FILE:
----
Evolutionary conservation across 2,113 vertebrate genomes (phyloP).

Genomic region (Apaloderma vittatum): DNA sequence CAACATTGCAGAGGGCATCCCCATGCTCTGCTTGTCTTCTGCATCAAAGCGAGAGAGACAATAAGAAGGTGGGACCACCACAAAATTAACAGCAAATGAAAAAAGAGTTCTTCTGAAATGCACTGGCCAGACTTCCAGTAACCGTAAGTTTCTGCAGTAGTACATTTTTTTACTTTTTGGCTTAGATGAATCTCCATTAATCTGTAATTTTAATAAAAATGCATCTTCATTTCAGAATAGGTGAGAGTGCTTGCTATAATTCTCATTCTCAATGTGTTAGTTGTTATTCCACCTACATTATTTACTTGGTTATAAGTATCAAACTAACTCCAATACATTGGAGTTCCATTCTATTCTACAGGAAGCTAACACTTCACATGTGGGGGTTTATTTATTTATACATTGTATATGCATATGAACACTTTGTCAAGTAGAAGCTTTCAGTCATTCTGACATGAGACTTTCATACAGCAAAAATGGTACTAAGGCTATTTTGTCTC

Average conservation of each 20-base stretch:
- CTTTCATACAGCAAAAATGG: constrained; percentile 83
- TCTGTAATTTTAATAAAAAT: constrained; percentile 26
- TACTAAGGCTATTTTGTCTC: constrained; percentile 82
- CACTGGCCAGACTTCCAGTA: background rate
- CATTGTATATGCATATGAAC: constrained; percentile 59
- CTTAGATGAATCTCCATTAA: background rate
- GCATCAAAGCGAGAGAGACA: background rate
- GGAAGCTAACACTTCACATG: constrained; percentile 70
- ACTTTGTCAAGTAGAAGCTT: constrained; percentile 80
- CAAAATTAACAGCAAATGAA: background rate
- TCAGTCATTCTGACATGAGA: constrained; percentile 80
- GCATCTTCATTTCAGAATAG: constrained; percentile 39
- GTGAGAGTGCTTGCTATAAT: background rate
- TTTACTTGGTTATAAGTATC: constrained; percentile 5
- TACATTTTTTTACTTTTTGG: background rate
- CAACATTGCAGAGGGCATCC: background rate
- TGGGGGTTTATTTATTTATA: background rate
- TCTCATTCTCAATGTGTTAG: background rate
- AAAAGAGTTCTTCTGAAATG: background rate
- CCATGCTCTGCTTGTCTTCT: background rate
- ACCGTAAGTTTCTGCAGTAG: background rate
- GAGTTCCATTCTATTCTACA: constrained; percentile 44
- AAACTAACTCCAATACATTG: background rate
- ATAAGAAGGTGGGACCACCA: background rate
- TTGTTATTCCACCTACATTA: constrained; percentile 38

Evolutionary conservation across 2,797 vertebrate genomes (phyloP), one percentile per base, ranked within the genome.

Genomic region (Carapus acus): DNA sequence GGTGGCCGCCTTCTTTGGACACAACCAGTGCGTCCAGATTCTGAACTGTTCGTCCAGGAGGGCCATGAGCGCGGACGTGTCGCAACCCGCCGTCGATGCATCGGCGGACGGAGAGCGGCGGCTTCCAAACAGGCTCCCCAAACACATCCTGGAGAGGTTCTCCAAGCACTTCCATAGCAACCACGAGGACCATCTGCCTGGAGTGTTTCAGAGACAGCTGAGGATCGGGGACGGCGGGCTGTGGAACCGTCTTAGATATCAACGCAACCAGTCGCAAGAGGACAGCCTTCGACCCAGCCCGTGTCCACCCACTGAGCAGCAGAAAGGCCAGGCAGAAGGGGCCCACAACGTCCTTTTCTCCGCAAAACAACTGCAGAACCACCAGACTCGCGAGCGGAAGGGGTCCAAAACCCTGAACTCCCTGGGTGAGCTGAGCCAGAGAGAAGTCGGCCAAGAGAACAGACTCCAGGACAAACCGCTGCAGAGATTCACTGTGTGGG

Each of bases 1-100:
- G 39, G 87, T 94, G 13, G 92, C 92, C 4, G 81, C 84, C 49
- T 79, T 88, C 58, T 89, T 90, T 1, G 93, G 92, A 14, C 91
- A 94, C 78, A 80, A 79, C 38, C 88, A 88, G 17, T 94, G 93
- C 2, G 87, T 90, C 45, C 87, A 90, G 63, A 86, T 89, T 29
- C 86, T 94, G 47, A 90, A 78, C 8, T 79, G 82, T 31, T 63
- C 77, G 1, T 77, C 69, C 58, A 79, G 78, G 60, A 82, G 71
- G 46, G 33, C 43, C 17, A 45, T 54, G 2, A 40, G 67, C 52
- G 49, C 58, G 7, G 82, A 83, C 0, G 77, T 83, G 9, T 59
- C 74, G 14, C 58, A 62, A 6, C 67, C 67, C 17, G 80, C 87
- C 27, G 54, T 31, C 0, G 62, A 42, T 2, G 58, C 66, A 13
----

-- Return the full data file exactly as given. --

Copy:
Evolutionary conservation across 2,113 vertebrate genomes (phyloP).

Genomic region (Apaloderma vittatum): DNA sequence CAACATTGCAGAGGGCATCCCCATGCTCTGCTTGTCTTCTGCATCAAAGCGAGAGAGACAATAAGAAGGTGGGACCACCACAAAATTAACAGCAAATGAAAAAAGAGTTCTTCTGAAATGCACTGGCCAGACTTCCAGTAACCGTAAGTTTCTGCAGTAGTACATTTTTTTACTTTTTGGCTTAGATGAATCTCCATTAATCTGTAATTTTAATAAAAATGCATCTTCATTTCAGAATAGGTGAGAGTGCTTGCTATAATTCTCATTCTCAATGTGTTAGTTGTTATTCCACCTACATTATTTACTTGGTTATAAGTATCAAACTAACTCCAATACATTGGAGTTCCATTCTATTCTACAGGAAGCTAACACTTCACATGTGGGGGTTTATTTATTTATACATTGTATATGCATATGAACACTTTGTCAAGTAGAAGCTTTCAGTCATTCTGACATGAGACTTTCATACAGCAAAAATGGTACTAAGGCTATTTTGTCTC

Average conservation of each 20-base stretch:
- CTTTCATACAGCAAAAATGG: constrained; percentile 83
- TCTGTAATTTTAATAAAAAT: constrained; percentile 26
- TACTAAGGCTATTTTGTCTC: constrained; percentile 82
- CACTGGCCAGACTTCCAGTA: background rate
- CATTGTATATGCATATGAAC: constrained; percentile 59
- CTTAGATGAATCTCCATTAA: background rate
- GCATCAAAGCGAGAGAGACA: background rate
- GGAAGCTAACACTTCACATG: constrained; percentile 70
- ACTTTGTCAAGTAGAAGCTT: constrained; percentile 80
- CAAAATTAACAGCAAATGAA: background rate
- TCAGTCATTCTGACATGAGA: constrained; percentile 80
- GCATCTTCATTTCAGAATAG: constrained; percentile 39
- GTGAGAGTGCTTGCTATAAT: background rate
- TTTACTTGGTTATAAGTATC: constrained; percentile 5
- TACATTTTTTTACTTTTTGG: background rate
- CAACATTGCAGAGGGCATCC: background rate
- TGGGGGTTTATTTATTTATA: background rate
- TCTCATTCTCAATGTGTTAG: background rate
- AAAAGAGTTCTTCTGAAATG: background rate
- CCATGCTCTGCTTGTCTTCT: background rate
- ACCGTAAGTTTCTGCAGTAG: background rate
- GAGTTCCATTCTATTCTACA: constrained; percentile 44
- AAACTAACTCCAATACATTG: background rate
- ATAAGAAGGTGGGACCACCA: background rate
- TTGTTATTCCACCTACATTA: constrained; percentile 38

Evolutionary conservation across 2,797 vertebrate genomes (phyloP), one percentile per base, ranked within the genome.

Genomic region (Carapus acus): DNA sequence GGTGGCCGCCTTCTTTGGACACAACCAGTGCGTCCAGATTCTGAACTGTTCGTCCAGGAGGGCCATGAGCGCGGACGTGTCGCAACCCGCCGTCGATGCATCGGCGGACGGAGAGCGGCGGCTTCCAAACAGGCTCCCCAAACACATCCTGGAGAGGTTCTCCAAGCACTTCCATAGCAACCACGAGGACCATCTGCCTGGAGTGTTTCAGAGACAGCTGAGGATCGGGGACGGCGGGCTGTGGAACCGTCTTAGATATCAACGCAACCAGTCGCAAGAGGACAGCCTTCGACCCAGCCCGTGTCCACCCACTGAGCAGCAGAAAGGCCAGGCAGAAGGGGCCCACAACGTCCTTTTCTCCGCAAAACAACTGCAGAACCACCAGACTCGCGAGCGGAAGGGGTCCAAAACCCTGAACTCCCTGGGTGAGCTGAGCCAGAGAGAAGTCGGCCAAGAGAACAGACTCCAGGACAAACCGCTGCAGAGATTCACTGTGTGGG

Each of bases 1-100:
- G 39, G 87, T 94, G 13, G 92, C 92, C 4, G 81, C 84, C 49
- T 79, T 88, C 58, T 89, T 90, T 1, G 93, G 92, A 14, C 91
- A 94, C 78, A 80, A 79, C 38, C 88, A 88, G 17, T 94, G 93
- C 2, G 87, T 90, C 45, C 87, A 90, G 63, A 86, T 89, T 29
- C 86, T 94, G 47, A 90, A 78, C 8, T 79, G 82, T 31, T 63
- C 77, G 1, T 77, C 69, C 58, A 79, G 78, G 60, A 82, G 71
- G 46, G 33, C 43, C 17, A 45, T 54, G 2, A 40, G 67, C 52
- G 49, C 58, G 7, G 82, A 83, C 0, G 77, T 83, G 9, T 59
- C 74, G 14, C 58, A 62, A 6, C 67, C 67, C 17, G 80, C 87
- C 27, G 54, T 31, C 0, G 62, A 42, T 2, G 58, C 66, A 13